If you regularly follow this blog, you know that when I started talking about Birmingham, I was a newcomer overcome with curiosity and enthusiasm. I couldn’t wait to go out everyday, to explore new city streets, to meet new people, to get to know Jones Valley and all that dwells within it.
About a year after moving here, though, somebody let the air out of my bloated boastings of Birmingham. “It’ll start to wear you down,” they said. “Birmingham will never show up for you in the way that you want it to.”
And that’s when I started struggling, as a local blogger and as a resident. I secretly began to doubt the reasons why we’d come here with our young family. I began to fear the future, believing this naysayer’s skepticism and just waiting for his premonition to play out. I started to build a wall around our little family, assuming that separating us from the pride and prejudice (that have for so long plagued Birmingham) would keep us safe and happy. The motivation to explore (and write about) Birmingham quickly began to fade as that all too familiar way of life (in Birmingham) set in.
The mind will play tricks on us, yes? What we see (or what we hear) isn’t always what’s there. But we’ll talk ourselves into it. We’ll invest in that silence of our own agnst-ridden aversions.
And so time went on and I began to dissect every social and economic issue. I blamed Birmingham for not being better, stronger, more dignified. I admit, I found myself taking my children to a park over the mountain, knowing full well there were equal, if not better, green spaces available just down the street from my house. But I wanted to know what it was like, where everybody that had “run from” ran to. I began to silently hope for an escape.
I began to believe that Birmingham would betray me…
…because, let’s be honest – Birmingham has betrayed alot of people. I’m not sure when it started. Perhaps it was onset from the city’s founding: disloyalty and dysfunction showed up in the smoke stacks and steel mills, it ran rampant and reached a bloody crescendo during the 1960′s, and it’s been a fixture at City Hall for decades. And in our own neighborhood, there’s been a flux of residents – first white, then black, now mostly white again and full of the trimmings of middle class life, though just a few short blocks away the landscape is massive blight and decay, left by over six decades of flight. As you pass over the railroad tracks (which was once Birmingham’s river and main blood line), you hear it. That haunting silence. It’s as if you’re standing on a bridge overlooking nothing, stuck between two opposing worlds.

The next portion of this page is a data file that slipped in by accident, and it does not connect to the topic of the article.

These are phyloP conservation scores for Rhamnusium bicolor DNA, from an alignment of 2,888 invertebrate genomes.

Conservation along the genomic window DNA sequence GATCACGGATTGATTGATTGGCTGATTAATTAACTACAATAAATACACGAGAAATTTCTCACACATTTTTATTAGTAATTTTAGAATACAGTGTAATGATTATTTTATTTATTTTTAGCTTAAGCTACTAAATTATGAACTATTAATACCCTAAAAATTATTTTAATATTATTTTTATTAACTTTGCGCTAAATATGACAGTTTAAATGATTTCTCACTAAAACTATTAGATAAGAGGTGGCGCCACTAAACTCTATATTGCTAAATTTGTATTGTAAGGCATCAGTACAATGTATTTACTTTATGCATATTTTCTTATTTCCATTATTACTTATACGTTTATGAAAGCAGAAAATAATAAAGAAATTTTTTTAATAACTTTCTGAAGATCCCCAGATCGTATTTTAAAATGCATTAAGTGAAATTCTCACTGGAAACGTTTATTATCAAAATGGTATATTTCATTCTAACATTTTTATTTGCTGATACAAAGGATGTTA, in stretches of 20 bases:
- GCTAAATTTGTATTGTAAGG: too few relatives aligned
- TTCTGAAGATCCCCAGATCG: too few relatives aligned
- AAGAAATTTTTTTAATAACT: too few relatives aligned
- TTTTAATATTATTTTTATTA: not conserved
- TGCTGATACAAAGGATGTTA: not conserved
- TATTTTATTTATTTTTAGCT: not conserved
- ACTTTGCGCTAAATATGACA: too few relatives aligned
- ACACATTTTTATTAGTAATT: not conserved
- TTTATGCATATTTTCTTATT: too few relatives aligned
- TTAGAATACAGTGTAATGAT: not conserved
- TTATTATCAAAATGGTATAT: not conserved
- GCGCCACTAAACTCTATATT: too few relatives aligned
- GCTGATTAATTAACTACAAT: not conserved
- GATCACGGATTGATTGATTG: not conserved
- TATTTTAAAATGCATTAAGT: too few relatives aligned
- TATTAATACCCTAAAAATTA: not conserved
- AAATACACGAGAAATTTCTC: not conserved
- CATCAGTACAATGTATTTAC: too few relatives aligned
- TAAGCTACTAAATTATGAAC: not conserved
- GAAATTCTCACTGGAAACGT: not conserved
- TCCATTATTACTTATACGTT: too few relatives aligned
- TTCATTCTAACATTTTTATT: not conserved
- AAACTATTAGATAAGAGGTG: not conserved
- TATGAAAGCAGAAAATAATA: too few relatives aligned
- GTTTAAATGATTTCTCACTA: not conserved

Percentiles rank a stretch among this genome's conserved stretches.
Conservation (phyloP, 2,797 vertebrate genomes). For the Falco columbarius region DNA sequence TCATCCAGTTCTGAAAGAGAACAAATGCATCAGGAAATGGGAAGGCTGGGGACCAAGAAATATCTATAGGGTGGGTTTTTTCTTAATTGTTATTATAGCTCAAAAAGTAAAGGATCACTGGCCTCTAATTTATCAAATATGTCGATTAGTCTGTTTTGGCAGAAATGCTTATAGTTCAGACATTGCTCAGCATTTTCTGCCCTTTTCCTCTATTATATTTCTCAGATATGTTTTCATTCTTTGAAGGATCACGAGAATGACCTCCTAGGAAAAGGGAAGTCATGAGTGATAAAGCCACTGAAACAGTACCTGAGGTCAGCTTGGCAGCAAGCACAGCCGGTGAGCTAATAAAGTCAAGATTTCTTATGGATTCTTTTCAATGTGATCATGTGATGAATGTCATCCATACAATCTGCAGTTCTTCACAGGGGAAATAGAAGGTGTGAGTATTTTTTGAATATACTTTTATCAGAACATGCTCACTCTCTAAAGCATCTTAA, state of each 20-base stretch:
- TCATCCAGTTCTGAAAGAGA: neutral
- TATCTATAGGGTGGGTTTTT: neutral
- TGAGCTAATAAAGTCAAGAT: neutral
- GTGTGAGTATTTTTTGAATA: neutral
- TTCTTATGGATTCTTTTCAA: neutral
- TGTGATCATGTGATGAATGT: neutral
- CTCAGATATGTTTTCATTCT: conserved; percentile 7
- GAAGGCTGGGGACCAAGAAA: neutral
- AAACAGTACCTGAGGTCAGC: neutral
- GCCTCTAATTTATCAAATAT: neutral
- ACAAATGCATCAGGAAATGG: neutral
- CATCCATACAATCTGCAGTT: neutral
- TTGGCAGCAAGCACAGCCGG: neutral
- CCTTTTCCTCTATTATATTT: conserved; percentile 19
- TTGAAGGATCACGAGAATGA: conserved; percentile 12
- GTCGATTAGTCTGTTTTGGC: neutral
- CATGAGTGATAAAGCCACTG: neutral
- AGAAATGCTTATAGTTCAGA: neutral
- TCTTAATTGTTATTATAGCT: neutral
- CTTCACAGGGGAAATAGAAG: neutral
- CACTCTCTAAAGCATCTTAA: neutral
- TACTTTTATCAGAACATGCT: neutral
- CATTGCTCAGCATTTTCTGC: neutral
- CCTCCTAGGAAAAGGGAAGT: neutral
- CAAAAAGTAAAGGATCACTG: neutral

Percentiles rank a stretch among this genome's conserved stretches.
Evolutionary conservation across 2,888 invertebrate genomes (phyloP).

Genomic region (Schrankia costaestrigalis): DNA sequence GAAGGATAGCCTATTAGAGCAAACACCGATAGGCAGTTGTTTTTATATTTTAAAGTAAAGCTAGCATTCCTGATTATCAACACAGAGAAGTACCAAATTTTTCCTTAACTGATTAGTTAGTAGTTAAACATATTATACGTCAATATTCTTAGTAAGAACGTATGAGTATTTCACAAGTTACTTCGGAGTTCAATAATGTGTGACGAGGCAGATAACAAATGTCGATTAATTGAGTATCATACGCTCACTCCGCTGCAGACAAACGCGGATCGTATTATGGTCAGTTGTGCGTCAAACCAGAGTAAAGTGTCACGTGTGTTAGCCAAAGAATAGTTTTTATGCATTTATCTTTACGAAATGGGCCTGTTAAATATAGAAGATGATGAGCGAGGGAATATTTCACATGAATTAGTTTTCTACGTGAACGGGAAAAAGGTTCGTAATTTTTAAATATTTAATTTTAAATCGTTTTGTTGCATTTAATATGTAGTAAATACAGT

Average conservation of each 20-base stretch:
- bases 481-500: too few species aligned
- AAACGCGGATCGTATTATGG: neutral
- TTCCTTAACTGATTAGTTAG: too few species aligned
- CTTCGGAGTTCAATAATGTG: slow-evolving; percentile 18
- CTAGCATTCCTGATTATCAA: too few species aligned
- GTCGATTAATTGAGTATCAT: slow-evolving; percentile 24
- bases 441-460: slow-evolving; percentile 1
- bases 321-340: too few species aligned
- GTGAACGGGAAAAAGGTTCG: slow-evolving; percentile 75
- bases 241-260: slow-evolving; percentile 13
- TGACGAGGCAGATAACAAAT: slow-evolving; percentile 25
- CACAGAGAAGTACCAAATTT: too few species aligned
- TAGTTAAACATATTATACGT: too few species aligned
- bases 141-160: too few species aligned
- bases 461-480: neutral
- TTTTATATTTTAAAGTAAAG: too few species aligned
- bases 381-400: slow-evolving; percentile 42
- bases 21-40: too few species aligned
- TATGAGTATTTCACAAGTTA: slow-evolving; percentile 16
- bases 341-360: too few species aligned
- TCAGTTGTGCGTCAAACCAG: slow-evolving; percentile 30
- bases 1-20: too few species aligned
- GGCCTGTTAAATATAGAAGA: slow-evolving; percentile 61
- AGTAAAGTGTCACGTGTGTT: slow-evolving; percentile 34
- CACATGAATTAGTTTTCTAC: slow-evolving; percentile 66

Am I rambling? I’m sorry. I’m not sure what I want to say… but it’s on the tip of my tongue.
Earlier this week I had a long conversation with a new friend who is my age. He is a black professional who lives on the west side of town. He and I see differently on some key issues. We also find harmony in our passion for this city and for its future. We both have children, and we’re raising our families in the best way we know how. We’re both trying to have open, positive conversations as two individuals divided by race, in Birmingham. And somehow, with mutual willingness, we found a safe place to land for a moment, to look each other in the eye, to connect in a way that would enable us to be compassionate and understanding of each other. Within an hour’s time, the seemingly endless distance between our worlds shrank to a handshake. Without saying it out loud, we’d committed to traveling alongside each other as we both work in our separate ways to move Birmingham forward.